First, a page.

Dunlop’s Plane

Imagine their delight when the Friends of Pattemore House discovered a wood plane that once belonged to Maleny pioneer, Francis Dunlop (Jr) in a box of tools, kindly donated by Ron Hankinson, a Dunlop descendant (who married Judy, a Pattemore descendant.) Engraved with his name, Francis’ jointer plane is now proudly on display at Pattemore House because it demonstrates how such a simple yet vital tool was integral to building Maleny’s earliest homes. The Pattemore brothers Bill, Ernest, Albert and Stan, who built “Fairview” (Pattemore House) for their parents in 1907 from white beech, used a very similar tool daily whilst working at their saw pit. If you look closely at the photograph of the Pattemore’s camp here, you can see the plane being used on the pit-sawn boards that Fairview was constructed from.  A jointer plane was used to make a relatively smooth, uniform surface over the boards, producing one long, flat plane and one square edge.
Born in 1858, Francis Dunlop, timber getter, selector, farmer and and butcher, was the eldest son of Francis Dunlop Sr and Jane Dunlop.
His mother Jane Dunlop was an early Maleny Bald Knob district pioneer, having moved to the area in August 1875 with her children, Jane (later Mrs Traill), William, Francis and Robert Dunlop. Jane Dunlop is buried alongside her great friend Margaret Hankinson, you can see their graves outside the Maleny primary school.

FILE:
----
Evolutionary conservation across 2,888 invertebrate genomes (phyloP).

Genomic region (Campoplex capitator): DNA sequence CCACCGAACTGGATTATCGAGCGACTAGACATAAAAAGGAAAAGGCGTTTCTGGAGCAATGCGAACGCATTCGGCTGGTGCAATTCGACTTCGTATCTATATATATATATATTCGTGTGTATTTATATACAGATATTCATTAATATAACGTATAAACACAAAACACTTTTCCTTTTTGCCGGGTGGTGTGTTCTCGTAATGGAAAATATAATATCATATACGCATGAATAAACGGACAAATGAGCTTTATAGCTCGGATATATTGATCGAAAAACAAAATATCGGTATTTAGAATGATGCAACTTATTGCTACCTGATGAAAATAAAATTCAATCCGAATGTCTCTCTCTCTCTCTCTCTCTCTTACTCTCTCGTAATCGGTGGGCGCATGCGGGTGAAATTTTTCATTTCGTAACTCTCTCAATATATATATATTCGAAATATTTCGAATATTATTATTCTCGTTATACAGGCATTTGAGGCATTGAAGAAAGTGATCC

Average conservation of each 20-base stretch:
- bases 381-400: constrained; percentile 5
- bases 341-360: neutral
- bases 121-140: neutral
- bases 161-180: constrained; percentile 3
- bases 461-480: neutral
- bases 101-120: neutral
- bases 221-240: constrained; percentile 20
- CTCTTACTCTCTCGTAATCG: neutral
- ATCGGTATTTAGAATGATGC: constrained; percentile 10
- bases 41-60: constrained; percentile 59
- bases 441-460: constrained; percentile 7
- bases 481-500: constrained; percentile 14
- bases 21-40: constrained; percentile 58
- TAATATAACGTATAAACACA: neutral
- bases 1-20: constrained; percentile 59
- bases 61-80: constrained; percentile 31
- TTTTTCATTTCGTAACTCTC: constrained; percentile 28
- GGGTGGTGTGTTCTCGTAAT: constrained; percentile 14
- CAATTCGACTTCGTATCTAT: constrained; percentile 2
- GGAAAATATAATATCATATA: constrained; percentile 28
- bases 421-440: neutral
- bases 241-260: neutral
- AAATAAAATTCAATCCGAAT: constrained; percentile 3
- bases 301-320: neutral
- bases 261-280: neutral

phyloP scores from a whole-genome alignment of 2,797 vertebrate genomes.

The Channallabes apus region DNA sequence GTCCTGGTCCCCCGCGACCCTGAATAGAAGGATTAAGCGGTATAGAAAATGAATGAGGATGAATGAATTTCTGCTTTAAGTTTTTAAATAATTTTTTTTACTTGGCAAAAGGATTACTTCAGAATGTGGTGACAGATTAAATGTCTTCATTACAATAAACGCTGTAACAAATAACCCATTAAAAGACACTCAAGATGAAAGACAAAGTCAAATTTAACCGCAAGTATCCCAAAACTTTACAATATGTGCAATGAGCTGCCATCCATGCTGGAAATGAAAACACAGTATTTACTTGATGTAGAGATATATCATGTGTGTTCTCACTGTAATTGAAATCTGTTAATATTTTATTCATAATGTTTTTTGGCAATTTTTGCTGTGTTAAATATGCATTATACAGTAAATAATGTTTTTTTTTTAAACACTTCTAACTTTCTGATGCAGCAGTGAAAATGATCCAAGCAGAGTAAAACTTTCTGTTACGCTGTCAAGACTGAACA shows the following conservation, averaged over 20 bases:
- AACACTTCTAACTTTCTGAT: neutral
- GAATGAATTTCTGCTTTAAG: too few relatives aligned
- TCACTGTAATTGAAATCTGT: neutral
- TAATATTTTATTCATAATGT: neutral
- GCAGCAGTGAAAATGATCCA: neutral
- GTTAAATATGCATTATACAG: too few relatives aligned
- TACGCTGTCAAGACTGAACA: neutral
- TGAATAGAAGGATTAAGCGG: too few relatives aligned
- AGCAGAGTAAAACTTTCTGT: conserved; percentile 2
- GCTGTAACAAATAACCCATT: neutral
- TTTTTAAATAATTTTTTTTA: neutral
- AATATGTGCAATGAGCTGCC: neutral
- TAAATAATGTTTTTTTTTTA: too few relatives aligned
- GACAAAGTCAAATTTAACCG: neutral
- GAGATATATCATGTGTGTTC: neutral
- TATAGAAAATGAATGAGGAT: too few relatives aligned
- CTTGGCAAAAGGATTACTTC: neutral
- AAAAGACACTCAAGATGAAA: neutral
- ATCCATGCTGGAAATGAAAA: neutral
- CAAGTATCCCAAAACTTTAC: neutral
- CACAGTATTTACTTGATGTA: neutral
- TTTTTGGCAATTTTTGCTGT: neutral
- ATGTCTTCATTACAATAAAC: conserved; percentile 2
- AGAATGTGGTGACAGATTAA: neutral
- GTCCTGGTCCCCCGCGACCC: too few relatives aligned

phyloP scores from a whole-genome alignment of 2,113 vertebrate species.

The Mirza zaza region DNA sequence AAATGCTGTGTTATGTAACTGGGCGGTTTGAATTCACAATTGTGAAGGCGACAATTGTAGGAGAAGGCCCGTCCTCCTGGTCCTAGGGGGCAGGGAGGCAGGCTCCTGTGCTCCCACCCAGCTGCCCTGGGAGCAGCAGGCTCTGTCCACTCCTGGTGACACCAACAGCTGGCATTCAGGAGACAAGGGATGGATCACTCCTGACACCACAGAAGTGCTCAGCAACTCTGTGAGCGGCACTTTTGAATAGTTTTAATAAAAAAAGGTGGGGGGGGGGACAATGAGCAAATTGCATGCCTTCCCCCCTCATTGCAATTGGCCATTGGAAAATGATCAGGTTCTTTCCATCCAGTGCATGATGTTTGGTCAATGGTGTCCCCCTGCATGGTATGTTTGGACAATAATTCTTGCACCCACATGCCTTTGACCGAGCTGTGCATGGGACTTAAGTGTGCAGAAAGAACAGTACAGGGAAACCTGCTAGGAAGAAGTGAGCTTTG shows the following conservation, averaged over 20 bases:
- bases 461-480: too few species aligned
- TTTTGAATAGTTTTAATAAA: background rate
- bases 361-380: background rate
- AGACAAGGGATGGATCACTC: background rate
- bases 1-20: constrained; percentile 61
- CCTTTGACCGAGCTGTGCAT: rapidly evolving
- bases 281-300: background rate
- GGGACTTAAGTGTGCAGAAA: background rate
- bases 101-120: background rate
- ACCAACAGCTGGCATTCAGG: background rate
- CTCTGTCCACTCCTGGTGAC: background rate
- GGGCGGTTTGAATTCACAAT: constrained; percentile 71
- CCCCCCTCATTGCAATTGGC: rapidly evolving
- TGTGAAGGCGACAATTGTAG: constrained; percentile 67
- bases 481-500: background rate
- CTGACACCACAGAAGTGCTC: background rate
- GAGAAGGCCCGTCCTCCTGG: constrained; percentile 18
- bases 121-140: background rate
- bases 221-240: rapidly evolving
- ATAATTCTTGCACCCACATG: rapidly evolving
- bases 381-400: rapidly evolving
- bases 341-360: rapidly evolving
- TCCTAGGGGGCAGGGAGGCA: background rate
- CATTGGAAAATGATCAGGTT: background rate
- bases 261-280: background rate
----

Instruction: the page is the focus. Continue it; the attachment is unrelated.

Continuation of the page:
Francis Dunlop selected 160 acres (Portion no.1264) in Maleny on 9 March 1880 – his selection included the land where the Maleny hotel and primary school are now. On 29th October 1894 he started the Obi Obi Sawmilling Co on the site of the present day Energex Sub Station with his brother-in-law George Traill, J. Collins and William H. Lillingstone, which ran until 1930. In 1886 a giant section of a red cedar tree logged on his property was sent to London, to be exhibited in the Colonial & Indian Exhibition. It is said that the cedar stump was large enough for a horse and buggy to turn around on and that on arrival in England, when it was found that there were no saws large enough to cut the log,  it was blown up with explosives and the timber used to make alters and furniture in a well-known London cathedral. Francis also built a slaughtering yard near his home facing the Obi Obi Creek (today this site is the bottom oval of the primary school) establishing Maleny’s first butcher shop in 1898. These slaughter yards were still being used by Maleny butchers Bob MacKeny and Bert Saul in the 1950’s. Meat was transported by horse and cart up to the butcher shop at 11 Maple Street from Dunlop’s slaughter yards. Francis Dunlop was also the first treasurer of the Masonic Lodge in Maleny, that was originally named Dunlop Lodge in his honour in 1913.
Francis never married, living all his life in Maleny with his mother Jane, and was very fondly thought of by the locals who called him Uncle.  He died in 1941 aged 83 years, his body being cremated and his ashes spread on his mother’s grave.